There is a thick lipped rumble tearing from the clouds above, and I think that I was wrong.
I step outside and stand in the porch, arching my neck and breathing in the close air. Rain paints polkas on the pavement at my feet and I shrug my cardigan closer, wrapping it around me like a straight jacket. Your words and mine are tumbling through my mind at break neck speed, crashing into each other and veering off course until I don’t know who said what. Or why.
To my left I can hear the shouts and excitements of teenage boys, their taut voices springing over the garden wall. They are waiting for the strike, just like me. The strip of blinding light that then ignites the sky brings stark contrast to the world. It is disorientating, to see night in the light of day.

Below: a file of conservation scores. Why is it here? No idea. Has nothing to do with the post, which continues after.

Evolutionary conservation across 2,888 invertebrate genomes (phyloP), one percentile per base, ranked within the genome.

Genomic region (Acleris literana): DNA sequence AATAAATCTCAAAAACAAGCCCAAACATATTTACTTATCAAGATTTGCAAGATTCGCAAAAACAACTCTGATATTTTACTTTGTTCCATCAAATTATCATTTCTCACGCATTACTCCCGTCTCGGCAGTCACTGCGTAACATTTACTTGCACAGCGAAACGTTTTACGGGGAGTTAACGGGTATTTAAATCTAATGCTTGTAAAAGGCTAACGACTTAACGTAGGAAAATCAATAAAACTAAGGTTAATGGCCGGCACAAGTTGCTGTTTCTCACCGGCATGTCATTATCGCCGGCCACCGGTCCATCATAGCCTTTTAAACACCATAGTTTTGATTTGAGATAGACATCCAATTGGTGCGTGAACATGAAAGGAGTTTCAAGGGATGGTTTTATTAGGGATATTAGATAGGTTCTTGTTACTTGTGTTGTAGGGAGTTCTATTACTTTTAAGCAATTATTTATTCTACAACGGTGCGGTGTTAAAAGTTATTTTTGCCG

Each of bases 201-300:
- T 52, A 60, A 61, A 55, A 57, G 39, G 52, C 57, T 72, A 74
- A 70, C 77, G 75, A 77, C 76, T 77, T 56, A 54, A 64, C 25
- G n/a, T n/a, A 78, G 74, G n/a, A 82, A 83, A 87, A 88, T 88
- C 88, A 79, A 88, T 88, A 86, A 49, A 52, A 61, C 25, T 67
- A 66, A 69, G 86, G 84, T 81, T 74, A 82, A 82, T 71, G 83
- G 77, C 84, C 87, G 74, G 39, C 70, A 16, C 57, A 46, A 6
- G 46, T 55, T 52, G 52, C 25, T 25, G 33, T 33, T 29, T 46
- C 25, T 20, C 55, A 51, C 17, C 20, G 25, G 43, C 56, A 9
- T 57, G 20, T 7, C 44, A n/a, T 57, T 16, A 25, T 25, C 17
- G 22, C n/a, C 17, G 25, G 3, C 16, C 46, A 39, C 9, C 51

Now for the wind: this is like a well-known performance. The flutes and oboes of the sky let loose and tongue great bursts of violent air at my face. Clothes and hair whip around me and into my mouth; I feel it scratching on my tongue but make no effort to remove it.
I fumble at the door handle and hurry back inside as wind tears at my hair. I am a set of scales, with weighted words clunking from your mouth and on to my heart until I dip under the strain.
The door bangs into its frame with a plastic thump, and all sound dies. My chest heaves.